A Misconeption About Lumberjacks
I am an oak with roots so deep, the earth shudders
As my tendrils pierce the shell to its molten core.
You are a lumberjack sawing at my trunk in an attempt
To open my bark wide and allow the sap flowing inside
To finally be transformed into sweet syrup.
I can tell you would rather pluck each root up
One by one until they no longer grip the muddy swill
Beneath your well-worn boots.
Unlike the lumberjack before you,
Who hacked at my foundation unfeelingly,
There is no lust in you to strip me for lumber,
Selling my pieces in order to turn a profit.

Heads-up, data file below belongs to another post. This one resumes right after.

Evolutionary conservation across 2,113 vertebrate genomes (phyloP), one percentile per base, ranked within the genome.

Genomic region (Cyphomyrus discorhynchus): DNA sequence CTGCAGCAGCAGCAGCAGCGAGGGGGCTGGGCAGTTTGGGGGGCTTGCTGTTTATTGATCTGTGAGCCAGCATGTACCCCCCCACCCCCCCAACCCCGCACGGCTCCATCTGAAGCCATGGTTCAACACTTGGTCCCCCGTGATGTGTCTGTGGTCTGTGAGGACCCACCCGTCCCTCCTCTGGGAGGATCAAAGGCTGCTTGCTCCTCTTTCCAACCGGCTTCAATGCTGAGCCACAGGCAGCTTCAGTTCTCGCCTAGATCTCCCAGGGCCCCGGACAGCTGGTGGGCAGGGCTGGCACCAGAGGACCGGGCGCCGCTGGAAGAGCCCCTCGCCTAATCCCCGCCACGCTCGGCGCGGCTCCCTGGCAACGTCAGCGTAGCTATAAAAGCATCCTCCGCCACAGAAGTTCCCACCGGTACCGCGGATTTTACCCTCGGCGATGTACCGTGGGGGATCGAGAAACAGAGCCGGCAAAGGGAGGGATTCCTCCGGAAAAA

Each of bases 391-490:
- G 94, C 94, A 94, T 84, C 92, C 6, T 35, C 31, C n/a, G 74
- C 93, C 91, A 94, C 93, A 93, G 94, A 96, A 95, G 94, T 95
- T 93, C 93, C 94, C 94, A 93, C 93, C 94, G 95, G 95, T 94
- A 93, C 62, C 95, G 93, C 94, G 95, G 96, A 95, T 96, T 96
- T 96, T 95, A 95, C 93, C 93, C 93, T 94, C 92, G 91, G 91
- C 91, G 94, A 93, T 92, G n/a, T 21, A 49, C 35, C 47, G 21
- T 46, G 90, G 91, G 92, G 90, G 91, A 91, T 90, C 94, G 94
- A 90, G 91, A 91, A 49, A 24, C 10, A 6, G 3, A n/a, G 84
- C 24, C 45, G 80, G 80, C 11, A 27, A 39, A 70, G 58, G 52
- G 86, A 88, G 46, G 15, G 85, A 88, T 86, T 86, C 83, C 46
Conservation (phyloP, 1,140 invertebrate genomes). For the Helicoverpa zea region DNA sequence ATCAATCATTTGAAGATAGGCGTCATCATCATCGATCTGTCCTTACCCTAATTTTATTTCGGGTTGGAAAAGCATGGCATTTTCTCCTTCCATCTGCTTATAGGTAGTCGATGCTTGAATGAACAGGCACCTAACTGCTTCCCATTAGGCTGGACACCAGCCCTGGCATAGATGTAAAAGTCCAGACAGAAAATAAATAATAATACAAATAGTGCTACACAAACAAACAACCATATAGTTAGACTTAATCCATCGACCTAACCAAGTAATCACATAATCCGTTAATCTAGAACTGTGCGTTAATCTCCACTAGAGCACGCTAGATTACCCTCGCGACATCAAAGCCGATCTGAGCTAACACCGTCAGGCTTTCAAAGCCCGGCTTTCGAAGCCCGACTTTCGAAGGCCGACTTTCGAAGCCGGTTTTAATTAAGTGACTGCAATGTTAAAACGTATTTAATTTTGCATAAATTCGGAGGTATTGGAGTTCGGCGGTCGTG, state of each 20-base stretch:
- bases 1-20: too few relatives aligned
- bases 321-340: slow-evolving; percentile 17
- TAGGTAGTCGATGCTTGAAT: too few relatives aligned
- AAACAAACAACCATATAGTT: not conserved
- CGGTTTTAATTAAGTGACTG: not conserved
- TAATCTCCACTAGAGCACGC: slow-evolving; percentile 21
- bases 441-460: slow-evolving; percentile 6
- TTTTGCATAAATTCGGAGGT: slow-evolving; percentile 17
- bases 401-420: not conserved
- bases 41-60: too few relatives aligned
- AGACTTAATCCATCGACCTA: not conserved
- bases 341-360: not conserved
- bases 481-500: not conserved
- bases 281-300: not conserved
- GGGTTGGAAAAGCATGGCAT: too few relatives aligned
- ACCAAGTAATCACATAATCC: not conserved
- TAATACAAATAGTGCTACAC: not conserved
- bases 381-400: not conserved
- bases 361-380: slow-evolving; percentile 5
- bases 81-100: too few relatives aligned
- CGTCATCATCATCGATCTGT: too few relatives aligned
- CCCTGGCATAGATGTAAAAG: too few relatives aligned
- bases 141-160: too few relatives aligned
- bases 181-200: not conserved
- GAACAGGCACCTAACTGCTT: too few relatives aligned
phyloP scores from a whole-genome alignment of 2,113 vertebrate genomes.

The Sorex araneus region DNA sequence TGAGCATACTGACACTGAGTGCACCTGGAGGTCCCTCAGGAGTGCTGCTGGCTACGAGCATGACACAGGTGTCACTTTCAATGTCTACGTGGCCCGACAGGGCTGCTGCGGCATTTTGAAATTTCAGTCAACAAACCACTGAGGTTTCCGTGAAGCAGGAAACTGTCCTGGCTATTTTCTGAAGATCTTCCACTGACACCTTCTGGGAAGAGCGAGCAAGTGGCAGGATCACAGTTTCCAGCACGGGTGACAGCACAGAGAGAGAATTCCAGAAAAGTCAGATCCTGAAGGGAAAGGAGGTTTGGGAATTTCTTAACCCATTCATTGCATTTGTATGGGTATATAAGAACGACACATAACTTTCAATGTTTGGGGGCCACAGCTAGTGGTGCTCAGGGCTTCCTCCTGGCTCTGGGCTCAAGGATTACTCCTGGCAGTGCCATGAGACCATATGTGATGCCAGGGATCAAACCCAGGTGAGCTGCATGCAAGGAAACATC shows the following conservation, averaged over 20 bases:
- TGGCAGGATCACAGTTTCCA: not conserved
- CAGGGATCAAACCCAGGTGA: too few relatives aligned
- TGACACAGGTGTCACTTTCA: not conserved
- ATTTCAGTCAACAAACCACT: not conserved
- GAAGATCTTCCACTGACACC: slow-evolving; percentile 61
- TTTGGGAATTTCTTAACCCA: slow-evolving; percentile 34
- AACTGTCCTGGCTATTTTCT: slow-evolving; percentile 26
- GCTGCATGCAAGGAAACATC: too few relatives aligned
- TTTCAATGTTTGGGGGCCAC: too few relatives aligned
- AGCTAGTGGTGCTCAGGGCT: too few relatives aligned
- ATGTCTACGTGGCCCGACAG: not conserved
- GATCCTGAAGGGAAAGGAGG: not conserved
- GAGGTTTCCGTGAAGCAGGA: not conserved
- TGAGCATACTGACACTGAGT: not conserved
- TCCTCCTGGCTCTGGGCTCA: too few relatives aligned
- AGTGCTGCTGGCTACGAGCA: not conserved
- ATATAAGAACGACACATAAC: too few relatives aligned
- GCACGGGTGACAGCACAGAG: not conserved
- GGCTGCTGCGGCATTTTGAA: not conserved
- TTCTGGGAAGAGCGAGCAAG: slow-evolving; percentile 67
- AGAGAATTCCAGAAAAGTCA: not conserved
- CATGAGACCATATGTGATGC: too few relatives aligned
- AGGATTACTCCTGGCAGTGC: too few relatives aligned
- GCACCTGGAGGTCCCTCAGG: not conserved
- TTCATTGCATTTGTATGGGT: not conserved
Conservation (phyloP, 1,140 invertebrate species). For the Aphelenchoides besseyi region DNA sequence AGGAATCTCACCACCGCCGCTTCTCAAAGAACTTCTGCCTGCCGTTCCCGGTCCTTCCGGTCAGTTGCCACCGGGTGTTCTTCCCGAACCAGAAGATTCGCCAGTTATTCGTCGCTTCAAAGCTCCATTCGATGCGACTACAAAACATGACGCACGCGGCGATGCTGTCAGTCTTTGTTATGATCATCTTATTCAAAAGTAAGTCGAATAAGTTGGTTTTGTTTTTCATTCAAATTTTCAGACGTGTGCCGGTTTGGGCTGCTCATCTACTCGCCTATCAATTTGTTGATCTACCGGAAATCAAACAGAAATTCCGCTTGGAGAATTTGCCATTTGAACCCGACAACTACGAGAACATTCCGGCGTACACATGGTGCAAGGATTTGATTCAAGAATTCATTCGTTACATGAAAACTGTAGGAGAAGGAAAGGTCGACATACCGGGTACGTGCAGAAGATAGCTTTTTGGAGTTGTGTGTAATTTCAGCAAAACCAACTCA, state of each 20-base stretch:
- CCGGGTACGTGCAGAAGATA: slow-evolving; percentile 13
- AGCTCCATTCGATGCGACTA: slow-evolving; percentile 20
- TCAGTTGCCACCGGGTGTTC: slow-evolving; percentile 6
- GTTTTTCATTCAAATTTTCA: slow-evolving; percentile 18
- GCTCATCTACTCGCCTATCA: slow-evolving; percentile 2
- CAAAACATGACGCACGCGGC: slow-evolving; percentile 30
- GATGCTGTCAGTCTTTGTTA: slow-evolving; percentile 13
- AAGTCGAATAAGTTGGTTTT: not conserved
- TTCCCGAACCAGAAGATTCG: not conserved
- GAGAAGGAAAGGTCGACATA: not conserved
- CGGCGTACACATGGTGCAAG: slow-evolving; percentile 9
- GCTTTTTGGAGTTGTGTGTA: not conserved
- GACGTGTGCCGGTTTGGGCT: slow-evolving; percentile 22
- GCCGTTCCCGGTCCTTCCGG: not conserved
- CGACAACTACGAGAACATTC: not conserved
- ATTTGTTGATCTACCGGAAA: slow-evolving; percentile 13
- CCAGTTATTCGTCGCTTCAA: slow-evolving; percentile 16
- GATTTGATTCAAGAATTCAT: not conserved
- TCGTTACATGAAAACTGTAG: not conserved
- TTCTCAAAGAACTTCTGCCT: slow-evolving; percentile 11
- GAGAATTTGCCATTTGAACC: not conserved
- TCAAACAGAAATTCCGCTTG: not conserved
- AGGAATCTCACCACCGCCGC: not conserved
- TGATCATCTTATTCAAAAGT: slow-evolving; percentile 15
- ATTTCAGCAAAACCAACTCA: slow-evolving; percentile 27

In fact, all you want is to admire the brightness you know is within,
So sharply contrasting the cold, hard shell on the outside.
I was grown from an acorn so diseased and deformed,
It's a wonder I stand at all.
But you, my patient logger,slowly worked your way to my interior,
Finding the rings on my stump to be close together,
My growth stunted in the early years by harsh winter.
Contrary to logic known to woodworkers, I thrive more now than before
And have finally produced acorns of my own.
No, the others are wrong.
Not all lumberjacks are murderers.
Share This Poem